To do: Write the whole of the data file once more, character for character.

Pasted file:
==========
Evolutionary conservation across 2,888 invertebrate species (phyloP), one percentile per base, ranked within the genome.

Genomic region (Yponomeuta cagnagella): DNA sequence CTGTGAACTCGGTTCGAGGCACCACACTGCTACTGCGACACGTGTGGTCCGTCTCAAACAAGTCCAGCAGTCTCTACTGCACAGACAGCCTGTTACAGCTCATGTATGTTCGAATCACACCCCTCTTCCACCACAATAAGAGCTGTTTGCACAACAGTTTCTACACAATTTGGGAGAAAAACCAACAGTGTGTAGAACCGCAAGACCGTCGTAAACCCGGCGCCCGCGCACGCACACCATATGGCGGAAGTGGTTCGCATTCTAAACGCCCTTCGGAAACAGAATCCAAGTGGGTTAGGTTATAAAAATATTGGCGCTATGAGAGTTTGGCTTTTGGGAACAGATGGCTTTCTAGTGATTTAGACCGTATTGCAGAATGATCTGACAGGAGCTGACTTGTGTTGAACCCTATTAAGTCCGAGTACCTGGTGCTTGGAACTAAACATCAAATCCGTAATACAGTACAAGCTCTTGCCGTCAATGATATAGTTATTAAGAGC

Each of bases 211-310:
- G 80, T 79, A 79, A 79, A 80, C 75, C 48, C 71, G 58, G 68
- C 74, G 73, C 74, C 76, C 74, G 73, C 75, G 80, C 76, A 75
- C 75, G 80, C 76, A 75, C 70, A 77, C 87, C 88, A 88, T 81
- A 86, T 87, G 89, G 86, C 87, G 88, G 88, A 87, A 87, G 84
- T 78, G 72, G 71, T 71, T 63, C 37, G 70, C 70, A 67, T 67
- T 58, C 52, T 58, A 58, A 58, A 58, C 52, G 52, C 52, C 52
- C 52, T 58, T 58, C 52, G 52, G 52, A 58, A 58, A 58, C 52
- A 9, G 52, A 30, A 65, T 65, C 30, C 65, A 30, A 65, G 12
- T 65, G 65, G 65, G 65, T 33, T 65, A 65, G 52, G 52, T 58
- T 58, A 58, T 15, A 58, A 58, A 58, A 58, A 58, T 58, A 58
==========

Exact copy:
Evolutionary conservation across 2,888 invertebrate species (phyloP), one percentile per base, ranked within the genome.

Genomic region (Yponomeuta cagnagella): DNA sequence CTGTGAACTCGGTTCGAGGCACCACACTGCTACTGCGACACGTGTGGTCCGTCTCAAACAAGTCCAGCAGTCTCTACTGCACAGACAGCCTGTTACAGCTCATGTATGTTCGAATCACACCCCTCTTCCACCACAATAAGAGCTGTTTGCACAACAGTTTCTACACAATTTGGGAGAAAAACCAACAGTGTGTAGAACCGCAAGACCGTCGTAAACCCGGCGCCCGCGCACGCACACCATATGGCGGAAGTGGTTCGCATTCTAAACGCCCTTCGGAAACAGAATCCAAGTGGGTTAGGTTATAAAAATATTGGCGCTATGAGAGTTTGGCTTTTGGGAACAGATGGCTTTCTAGTGATTTAGACCGTATTGCAGAATGATCTGACAGGAGCTGACTTGTGTTGAACCCTATTAAGTCCGAGTACCTGGTGCTTGGAACTAAACATCAAATCCGTAATACAGTACAAGCTCTTGCCGTCAATGATATAGTTATTAAGAGC

Each of bases 211-310:
- G 80, T 79, A 79, A 79, A 80, C 75, C 48, C 71, G 58, G 68
- C 74, G 73, C 74, C 76, C 74, G 73, C 75, G 80, C 76, A 75
- C 75, G 80, C 76, A 75, C 70, A 77, C 87, C 88, A 88, T 81
- A 86, T 87, G 89, G 86, C 87, G 88, G 88, A 87, A 87, G 84
- T 78, G 72, G 71, T 71, T 63, C 37, G 70, C 70, A 67, T 67
- T 58, C 52, T 58, A 58, A 58, A 58, C 52, G 52, C 52, C 52
- C 52, T 58, T 58, C 52, G 52, G 52, A 58, A 58, A 58, C 52
- A 9, G 52, A 30, A 65, T 65, C 30, C 65, A 30, A 65, G 12
- T 65, G 65, G 65, G 65, T 33, T 65, A 65, G 52, G 52, T 58
- T 58, A 58, T 15, A 58, A 58, A 58, A 58, A 58, T 58, A 58